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Antimicrobial resistance and genetic characterization of coagulase-negative staphylococci from bovine mastitis milk samples in Korea.

Research paper by Su-Jeong SJ Kim, Dong Chan DC Moon, Seung-Chun SC Park, Hee Young HY Kang, Seok Hyeon SH Na, Suk-Kyung SK Lim

Indexed on: 19 Dec '20Published on: 25 Sep '19Published in: Journal of Dairy Science



Abstract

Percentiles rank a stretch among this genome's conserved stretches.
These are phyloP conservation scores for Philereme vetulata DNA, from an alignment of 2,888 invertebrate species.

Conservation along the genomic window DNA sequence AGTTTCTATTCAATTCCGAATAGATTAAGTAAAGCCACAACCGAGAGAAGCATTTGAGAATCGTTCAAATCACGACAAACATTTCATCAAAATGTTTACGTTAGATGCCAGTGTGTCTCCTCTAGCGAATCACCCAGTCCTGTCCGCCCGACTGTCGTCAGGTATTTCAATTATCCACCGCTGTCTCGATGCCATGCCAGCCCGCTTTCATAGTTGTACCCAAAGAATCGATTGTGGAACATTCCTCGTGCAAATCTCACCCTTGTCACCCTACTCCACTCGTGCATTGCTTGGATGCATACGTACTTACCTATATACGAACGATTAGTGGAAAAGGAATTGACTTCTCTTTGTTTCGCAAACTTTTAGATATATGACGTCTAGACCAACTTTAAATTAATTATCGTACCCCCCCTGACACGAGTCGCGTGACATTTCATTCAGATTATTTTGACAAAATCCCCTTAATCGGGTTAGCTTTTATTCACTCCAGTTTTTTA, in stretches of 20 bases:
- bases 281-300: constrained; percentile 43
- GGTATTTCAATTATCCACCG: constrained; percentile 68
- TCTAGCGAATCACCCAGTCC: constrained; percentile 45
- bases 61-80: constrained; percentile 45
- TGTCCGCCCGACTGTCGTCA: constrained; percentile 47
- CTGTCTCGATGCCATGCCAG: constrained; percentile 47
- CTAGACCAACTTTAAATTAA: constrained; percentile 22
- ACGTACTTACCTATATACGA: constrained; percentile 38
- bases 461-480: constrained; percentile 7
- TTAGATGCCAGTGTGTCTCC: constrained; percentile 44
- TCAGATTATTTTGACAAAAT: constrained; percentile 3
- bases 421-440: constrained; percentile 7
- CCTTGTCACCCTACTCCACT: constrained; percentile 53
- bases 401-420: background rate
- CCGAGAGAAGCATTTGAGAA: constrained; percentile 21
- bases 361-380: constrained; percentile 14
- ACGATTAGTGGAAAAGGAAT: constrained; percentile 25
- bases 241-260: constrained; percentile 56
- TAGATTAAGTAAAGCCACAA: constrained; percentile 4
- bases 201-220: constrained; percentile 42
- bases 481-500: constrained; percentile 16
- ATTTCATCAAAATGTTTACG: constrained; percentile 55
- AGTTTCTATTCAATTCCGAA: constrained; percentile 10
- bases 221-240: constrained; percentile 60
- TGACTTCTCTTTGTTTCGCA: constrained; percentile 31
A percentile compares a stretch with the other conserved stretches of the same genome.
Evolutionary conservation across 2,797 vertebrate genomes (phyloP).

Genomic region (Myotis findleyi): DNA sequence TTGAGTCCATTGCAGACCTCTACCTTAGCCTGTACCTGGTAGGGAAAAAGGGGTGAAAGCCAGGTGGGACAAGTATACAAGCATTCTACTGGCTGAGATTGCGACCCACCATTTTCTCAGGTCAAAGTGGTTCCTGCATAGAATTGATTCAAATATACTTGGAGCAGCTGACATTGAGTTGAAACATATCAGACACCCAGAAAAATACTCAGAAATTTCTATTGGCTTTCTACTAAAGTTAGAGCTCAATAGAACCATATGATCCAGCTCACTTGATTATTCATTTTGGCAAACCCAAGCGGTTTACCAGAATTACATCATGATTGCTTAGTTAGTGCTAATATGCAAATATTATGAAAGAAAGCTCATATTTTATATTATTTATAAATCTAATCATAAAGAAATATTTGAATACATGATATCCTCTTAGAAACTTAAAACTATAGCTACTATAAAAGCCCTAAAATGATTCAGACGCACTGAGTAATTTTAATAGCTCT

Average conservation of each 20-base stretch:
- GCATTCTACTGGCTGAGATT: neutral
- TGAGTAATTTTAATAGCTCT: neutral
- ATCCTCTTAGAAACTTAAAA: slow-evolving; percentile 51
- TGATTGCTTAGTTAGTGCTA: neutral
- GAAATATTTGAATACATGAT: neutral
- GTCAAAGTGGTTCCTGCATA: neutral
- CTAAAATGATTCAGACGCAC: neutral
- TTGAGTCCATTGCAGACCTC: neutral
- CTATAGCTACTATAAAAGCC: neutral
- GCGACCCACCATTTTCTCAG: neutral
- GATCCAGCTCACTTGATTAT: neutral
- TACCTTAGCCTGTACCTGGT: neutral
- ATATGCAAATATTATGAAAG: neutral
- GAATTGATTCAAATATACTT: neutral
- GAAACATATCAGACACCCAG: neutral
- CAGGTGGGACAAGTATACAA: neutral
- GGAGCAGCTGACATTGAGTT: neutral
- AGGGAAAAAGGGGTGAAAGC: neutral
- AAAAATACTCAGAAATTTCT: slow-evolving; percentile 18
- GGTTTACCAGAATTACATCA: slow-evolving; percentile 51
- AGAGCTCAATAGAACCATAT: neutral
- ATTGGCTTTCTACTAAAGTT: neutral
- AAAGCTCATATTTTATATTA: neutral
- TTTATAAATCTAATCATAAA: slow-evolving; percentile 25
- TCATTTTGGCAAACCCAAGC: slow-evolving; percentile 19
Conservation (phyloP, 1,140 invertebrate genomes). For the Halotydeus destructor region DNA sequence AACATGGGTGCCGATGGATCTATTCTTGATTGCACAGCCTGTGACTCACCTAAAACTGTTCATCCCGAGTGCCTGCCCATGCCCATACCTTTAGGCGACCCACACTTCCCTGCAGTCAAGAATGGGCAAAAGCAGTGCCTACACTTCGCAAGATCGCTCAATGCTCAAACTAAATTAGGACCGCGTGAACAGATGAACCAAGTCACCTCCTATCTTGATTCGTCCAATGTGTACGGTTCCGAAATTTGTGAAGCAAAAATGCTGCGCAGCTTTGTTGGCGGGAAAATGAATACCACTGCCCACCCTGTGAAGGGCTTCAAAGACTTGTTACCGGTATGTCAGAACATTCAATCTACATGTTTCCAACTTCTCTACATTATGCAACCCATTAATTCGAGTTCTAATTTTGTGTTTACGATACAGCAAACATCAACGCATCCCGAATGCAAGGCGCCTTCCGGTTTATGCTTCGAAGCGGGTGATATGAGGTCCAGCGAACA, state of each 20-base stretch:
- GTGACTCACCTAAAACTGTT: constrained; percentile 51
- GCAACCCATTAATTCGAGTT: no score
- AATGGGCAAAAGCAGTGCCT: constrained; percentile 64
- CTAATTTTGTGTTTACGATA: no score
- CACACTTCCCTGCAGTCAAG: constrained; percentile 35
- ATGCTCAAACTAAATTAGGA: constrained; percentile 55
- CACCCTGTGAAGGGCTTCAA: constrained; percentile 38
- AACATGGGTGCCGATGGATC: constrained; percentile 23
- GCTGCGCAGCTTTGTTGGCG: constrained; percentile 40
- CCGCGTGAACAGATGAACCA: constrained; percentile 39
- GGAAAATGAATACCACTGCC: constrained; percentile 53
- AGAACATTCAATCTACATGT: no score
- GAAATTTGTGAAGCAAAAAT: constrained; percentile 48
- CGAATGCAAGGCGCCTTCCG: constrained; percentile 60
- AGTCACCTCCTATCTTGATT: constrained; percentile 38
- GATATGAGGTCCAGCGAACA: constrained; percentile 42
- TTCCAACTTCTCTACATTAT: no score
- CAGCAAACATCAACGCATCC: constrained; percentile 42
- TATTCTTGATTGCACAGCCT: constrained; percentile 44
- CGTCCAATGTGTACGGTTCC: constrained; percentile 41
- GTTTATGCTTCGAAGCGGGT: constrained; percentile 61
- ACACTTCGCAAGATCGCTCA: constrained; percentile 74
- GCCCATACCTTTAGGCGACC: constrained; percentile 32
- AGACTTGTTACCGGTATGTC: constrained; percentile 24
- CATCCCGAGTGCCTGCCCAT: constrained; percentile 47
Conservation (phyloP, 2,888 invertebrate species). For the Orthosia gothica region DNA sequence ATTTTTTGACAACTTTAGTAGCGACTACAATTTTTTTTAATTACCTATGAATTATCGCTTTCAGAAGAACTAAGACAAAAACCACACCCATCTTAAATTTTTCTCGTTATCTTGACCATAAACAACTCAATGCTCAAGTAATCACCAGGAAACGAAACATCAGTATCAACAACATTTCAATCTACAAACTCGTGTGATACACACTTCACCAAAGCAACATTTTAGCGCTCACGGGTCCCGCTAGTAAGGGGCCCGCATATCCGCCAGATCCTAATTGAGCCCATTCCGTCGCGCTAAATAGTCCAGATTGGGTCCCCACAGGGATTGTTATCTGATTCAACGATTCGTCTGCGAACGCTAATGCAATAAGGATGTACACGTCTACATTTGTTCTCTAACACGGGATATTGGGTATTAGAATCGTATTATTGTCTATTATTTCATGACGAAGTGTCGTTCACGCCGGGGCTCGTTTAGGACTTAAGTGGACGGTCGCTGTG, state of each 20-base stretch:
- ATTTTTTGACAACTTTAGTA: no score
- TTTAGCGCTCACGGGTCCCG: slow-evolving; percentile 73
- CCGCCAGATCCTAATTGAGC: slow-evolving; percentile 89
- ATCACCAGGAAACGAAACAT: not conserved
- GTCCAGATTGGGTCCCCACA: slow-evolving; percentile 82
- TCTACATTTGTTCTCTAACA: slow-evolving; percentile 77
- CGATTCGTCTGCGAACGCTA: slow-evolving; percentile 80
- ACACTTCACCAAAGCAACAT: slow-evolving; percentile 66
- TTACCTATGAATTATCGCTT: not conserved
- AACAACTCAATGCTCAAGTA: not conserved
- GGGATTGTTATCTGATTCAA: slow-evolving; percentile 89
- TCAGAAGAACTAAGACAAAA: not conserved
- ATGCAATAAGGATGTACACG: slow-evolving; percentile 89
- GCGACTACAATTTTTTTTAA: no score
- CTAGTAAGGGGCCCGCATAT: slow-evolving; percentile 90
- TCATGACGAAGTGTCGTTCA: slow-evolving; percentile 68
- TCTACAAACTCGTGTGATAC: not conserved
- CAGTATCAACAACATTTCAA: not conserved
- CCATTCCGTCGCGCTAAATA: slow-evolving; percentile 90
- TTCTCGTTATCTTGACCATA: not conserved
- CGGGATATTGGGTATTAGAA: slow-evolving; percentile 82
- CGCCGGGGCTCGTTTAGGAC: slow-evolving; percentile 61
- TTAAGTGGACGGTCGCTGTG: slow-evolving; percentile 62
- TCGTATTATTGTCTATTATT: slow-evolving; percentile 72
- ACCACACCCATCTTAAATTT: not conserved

Coagulase-negative staphylococci (CNS) are one of the most common bovine mastitis pathogens found worldwide. In this study, we investigated the prevalence and distribution of CNS species in mastitis milk samples and further characterized the methicillin-resistant (MR) CNS. A total of 311 CNS were isolated from 3,692 quarter milk samples from 1,373 dairy cattle at 81 farms between 2013 and 2017. Further evaluation of the CNS isolates revealed 14 CNS species among the samples and 3 predominant species-namely, Staphylococcus chromogenes, Staphylococcus simulans, and Staphylococcus epidermidis. Resistance was higher in S. epidermidis than in other CNS species except for resistance against oxacillin in Staphylococcus sciuri. Resistance to β-lactams was the most common in all CNS species (8.4% in ampicillin, 21.2% in oxacillin, and 13.5% in penicillin). Conversely, only minimal resistance to cephalothin, ceftiofur, and pirlimycin/novobiocin was found. Twenty-one isolates from 4 species were mecA-carrying MRCNS strains, including 18 S. epidermidis and 1 each of S. sciuri, Staphylococcus equorum, and Staphylococcus hominis. The majority of the mecA-carrying MRCNS isolates were produced in the biofilm. Furthermore, multidrug-resistant sequence type 179 isolate produced the strongest biofilm. Seven genotypes were detected in the 18 MR S. epidermidis strains, the most predominant of which persisted on a farm for 2 yr. Our findings for the antimicrobial susceptibility profiles and genotypic characterization of the MRCNS isolates could provide valuable information for controlling the spread of resistance and the selection of appropriate antimicrobial therapies for mastitis in the future. Further, strategic antibiotic use for mastitis treatment and hygienic management practices aimed at the prevention of the growth of resistant bacteria are urgently needed on dairy farms. Copyright © 2019 American Dairy Science Association. Published by Elsevier Inc. All rights reserved.